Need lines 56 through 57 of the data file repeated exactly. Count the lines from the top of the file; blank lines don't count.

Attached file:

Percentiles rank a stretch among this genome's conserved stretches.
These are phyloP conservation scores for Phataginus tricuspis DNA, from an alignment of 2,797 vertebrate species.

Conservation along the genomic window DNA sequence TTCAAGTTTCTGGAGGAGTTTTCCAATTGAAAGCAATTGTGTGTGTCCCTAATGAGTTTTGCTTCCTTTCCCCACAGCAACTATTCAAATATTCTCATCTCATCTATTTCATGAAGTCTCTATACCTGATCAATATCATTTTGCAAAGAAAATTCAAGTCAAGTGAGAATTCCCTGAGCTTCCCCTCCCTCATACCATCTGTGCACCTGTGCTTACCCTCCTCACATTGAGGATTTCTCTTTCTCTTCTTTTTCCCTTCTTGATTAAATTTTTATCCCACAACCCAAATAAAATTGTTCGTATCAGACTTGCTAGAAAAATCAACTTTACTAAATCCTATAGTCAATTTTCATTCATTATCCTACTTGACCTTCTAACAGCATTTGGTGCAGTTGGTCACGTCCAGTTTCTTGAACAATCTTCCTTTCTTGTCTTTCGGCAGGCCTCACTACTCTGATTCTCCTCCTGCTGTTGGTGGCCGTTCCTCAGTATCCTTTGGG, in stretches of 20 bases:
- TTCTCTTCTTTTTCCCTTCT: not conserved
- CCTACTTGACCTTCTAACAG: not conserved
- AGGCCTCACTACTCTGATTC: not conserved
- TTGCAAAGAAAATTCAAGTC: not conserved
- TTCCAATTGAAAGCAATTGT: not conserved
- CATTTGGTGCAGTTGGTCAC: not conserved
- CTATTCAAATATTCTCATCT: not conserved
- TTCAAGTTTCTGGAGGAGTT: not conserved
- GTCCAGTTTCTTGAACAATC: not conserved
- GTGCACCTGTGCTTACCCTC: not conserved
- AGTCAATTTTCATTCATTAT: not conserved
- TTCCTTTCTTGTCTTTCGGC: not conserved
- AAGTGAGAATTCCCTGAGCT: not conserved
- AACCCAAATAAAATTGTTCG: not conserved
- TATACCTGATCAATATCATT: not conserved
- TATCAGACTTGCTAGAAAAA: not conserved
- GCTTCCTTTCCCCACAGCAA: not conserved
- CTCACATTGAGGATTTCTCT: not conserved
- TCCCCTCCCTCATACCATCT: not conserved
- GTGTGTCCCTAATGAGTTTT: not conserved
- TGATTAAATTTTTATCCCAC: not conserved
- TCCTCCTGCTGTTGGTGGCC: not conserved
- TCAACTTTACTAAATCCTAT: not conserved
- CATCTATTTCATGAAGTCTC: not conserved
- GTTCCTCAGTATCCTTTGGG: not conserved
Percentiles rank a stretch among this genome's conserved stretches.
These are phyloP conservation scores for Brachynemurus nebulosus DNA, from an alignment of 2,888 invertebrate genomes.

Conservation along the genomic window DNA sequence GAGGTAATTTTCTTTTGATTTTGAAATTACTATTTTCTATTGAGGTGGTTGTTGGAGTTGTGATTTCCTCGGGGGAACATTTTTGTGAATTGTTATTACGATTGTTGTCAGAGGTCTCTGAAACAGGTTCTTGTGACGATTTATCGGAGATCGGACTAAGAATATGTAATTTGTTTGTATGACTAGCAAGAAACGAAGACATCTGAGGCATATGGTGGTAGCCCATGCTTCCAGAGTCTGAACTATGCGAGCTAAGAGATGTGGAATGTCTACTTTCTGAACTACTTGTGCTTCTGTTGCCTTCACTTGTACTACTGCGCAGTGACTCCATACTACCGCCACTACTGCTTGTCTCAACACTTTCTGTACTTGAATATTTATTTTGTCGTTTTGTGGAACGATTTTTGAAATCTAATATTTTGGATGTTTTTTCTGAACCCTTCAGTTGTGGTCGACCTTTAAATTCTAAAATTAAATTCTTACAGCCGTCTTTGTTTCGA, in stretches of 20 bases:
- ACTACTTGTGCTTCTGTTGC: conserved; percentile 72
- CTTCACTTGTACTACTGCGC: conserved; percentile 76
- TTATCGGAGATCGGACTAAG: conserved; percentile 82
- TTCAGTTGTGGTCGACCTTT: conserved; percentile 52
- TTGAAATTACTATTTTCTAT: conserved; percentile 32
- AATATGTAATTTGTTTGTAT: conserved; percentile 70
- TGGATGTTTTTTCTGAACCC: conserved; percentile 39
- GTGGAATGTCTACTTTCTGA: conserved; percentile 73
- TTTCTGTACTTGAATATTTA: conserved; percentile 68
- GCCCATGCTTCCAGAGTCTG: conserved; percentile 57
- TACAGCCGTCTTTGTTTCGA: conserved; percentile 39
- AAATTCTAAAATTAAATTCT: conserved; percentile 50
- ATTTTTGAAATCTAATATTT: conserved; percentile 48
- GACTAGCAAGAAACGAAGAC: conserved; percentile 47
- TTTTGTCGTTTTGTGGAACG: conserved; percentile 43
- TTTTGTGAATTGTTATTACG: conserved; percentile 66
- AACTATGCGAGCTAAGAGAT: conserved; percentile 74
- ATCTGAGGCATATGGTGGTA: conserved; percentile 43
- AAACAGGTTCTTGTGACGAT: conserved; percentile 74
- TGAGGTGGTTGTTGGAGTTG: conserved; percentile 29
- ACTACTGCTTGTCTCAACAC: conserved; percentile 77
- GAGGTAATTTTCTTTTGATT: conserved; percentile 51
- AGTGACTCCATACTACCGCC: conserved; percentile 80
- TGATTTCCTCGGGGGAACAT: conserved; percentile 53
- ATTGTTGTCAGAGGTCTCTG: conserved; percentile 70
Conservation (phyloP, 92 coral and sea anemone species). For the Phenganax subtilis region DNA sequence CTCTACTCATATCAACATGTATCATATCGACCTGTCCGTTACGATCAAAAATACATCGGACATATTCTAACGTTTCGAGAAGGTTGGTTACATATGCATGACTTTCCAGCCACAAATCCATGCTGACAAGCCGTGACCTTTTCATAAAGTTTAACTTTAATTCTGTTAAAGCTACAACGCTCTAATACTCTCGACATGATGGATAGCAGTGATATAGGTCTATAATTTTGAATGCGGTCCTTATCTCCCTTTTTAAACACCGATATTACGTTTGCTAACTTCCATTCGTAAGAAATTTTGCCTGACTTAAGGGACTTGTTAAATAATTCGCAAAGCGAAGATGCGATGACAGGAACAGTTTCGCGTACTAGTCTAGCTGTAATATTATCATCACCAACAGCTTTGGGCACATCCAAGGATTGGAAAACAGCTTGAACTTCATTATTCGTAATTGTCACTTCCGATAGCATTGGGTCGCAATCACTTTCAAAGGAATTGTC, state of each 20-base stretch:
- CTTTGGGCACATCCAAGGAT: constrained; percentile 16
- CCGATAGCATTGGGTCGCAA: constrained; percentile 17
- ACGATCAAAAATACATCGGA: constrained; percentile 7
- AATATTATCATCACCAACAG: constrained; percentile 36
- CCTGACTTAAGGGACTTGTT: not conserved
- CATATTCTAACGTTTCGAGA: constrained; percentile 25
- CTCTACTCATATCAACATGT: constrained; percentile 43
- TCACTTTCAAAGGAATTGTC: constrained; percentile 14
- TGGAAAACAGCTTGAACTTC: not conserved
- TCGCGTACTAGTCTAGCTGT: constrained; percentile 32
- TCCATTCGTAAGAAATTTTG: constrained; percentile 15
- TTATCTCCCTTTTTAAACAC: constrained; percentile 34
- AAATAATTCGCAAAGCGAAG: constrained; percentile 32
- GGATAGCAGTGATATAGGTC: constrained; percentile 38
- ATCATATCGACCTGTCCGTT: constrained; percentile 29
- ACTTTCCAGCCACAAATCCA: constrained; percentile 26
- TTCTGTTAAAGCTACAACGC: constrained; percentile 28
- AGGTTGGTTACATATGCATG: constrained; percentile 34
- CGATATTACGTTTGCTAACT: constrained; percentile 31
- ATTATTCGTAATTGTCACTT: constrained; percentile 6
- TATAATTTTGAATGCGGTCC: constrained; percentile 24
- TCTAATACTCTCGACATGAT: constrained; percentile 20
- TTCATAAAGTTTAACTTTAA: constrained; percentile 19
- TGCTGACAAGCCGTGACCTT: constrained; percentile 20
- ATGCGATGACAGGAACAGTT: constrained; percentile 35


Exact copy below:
- ATTGTTGTCAGAGGTCTCTG: conserved; percentile 70
Conservation (phyloP, 92 coral and sea anemone species). For the Phenganax subtilis region DNA sequence CTCTACTCATATCAACATGTATCATATCGACCTGTCCGTTACGATCAAAAATACATCGGACATATTCTAACGTTTCGAGAAGGTTGGTTACATATGCATGACTTTCCAGCCACAAATCCATGCTGACAAGCCGTGACCTTTTCATAAAGTTTAACTTTAATTCTGTTAAAGCTACAACGCTCTAATACTCTCGACATGATGGATAGCAGTGATATAGGTCTATAATTTTGAATGCGGTCCTTATCTCCCTTTTTAAACACCGATATTACGTTTGCTAACTTCCATTCGTAAGAAATTTTGCCTGACTTAAGGGACTTGTTAAATAATTCGCAAAGCGAAGATGCGATGACAGGAACAGTTTCGCGTACTAGTCTAGCTGTAATATTATCATCACCAACAGCTTTGGGCACATCCAAGGATTGGAAAACAGCTTGAACTTCATTATTCGTAATTGTCACTTCCGATAGCATTGGGTCGCAATCACTTTCAAAGGAATTGTC, state of each 20-base stretch: